Expectations for game ranching industry in 2023

The fallout from the COVID-19 pandemic restrictions on South Africa’s game ranching industry will be considerably lower in 2023 than during the past two years.

Expectations for game ranching industry in 2023
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This was according to Prof Peet van der Merwe, senior lecturer at North-West University’s School of Tourism Management. He said the industry had already seen an uptick in hunting tourism following the pandemic.

Franco Joubert, owner of North West Wildlife Traders, attributed a recent spike in prices realised at game auctions to this rise in demand, while the number of game animals available for hunting had dropped.

He said that, as an example, the price of an impala ram for hunting had increased from about R2 000 to R3 000 in 2021, to as much as R4 000 in 2022. Moreover, indications were that the price would rise to at least R5 000 in 2023.

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An eland trophy bull that sold for between R20 000 and R25 000 in 2022 could exceed R35 000 this year, while the price of a trophy blue wildebeest was expected to increase from about R7 500 in 2022 to about R10 000 in 2023, according to Joubert.

Van der Merwe said there was evidence that game ranchers had increased hunting during 2022 to make up for the loss in income resulting from the pandemic-related trade restrictions, which meant that far fewer game animals were now on offer.

The protracted drought in the Eastern and Northern Cape had had a similar effect on the availability of game in those provinces, which buoyed game prices.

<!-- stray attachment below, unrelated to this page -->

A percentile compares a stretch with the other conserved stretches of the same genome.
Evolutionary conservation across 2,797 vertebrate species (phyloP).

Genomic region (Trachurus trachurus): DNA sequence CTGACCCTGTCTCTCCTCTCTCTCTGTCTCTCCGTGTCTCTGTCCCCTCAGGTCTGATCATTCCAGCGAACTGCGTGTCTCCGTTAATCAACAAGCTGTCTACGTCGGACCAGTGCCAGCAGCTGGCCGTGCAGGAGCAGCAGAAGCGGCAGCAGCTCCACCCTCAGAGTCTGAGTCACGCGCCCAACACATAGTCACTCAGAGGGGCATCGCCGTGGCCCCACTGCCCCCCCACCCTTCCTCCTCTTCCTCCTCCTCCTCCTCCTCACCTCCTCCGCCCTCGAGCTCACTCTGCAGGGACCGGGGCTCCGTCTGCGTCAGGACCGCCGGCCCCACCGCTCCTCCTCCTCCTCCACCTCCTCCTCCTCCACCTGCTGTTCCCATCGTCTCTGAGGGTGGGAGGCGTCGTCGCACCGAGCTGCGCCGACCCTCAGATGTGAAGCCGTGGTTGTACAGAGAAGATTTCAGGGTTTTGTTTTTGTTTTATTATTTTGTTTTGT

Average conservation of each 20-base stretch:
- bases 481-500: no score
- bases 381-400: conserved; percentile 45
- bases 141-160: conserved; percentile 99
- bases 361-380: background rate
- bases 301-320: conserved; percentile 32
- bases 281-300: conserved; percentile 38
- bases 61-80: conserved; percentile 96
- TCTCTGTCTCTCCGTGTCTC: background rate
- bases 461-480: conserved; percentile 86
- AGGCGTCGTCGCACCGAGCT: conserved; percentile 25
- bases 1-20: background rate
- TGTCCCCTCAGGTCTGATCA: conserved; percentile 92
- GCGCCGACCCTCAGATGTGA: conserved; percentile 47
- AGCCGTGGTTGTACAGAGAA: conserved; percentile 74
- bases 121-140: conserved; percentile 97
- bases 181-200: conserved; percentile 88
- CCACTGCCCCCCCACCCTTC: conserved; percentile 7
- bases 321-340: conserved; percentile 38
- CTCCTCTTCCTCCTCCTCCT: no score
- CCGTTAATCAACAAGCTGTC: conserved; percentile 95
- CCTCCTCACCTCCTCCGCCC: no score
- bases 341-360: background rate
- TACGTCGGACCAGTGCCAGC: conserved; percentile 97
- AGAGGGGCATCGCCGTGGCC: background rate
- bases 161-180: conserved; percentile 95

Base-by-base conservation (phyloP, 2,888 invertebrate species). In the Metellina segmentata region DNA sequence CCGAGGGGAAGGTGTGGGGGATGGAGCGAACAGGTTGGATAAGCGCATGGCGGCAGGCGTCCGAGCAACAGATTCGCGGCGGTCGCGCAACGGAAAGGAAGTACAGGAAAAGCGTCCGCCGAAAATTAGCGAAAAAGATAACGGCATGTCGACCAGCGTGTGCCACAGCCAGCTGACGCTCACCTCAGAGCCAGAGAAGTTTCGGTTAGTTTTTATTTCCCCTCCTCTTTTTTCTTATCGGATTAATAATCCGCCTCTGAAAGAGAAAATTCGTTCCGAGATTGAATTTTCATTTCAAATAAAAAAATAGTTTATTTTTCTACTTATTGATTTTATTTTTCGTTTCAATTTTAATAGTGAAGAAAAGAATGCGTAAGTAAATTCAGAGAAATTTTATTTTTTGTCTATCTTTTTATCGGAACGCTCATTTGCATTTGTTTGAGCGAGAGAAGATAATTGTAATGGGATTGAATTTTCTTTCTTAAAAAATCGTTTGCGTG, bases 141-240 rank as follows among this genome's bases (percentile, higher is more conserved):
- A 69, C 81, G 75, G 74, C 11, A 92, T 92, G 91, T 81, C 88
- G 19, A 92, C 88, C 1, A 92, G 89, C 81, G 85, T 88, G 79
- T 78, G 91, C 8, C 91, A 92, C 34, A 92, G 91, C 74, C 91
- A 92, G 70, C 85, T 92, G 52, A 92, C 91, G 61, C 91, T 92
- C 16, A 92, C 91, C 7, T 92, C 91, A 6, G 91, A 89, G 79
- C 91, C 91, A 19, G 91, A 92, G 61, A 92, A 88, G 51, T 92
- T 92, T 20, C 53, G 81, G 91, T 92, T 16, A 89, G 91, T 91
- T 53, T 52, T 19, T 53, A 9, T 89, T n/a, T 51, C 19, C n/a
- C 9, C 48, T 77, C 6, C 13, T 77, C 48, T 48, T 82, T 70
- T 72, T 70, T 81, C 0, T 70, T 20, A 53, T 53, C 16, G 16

He added, however, that government’s draft White Paper on Conservation and Sustainable Use of South Africa’s Biodiversity would be the biggest challenge for the game ranching industry in 2023, as it emphasised the expropriation and nationalisation of all wildlife in the country.

“Should government succeed with the proposed bill, it could have an immense impact on the private wildlife industry. This will hurt wildlife populations in South Africa, as fewer farmers will see wildlife as an investment,” Van der Merwe said.

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Annelie Coleman represents Farmer’s Weekly in the Free State, North West and Northern Cape. Agriculture is in her blood. She grew up on a maize farm in the Wesselsbron district where her brother is still continuing with the family business. Annelie is passionate about the area she works in and calls it ‘God’s own country’. She’s particularly interested in beef cattle farming, especially with the indigenous African breeds. She’s an avid reader and owns a comprehensive collection of Africana covering hunting in colonial Africa, missionary history of same period, as well as Rhodesian literature.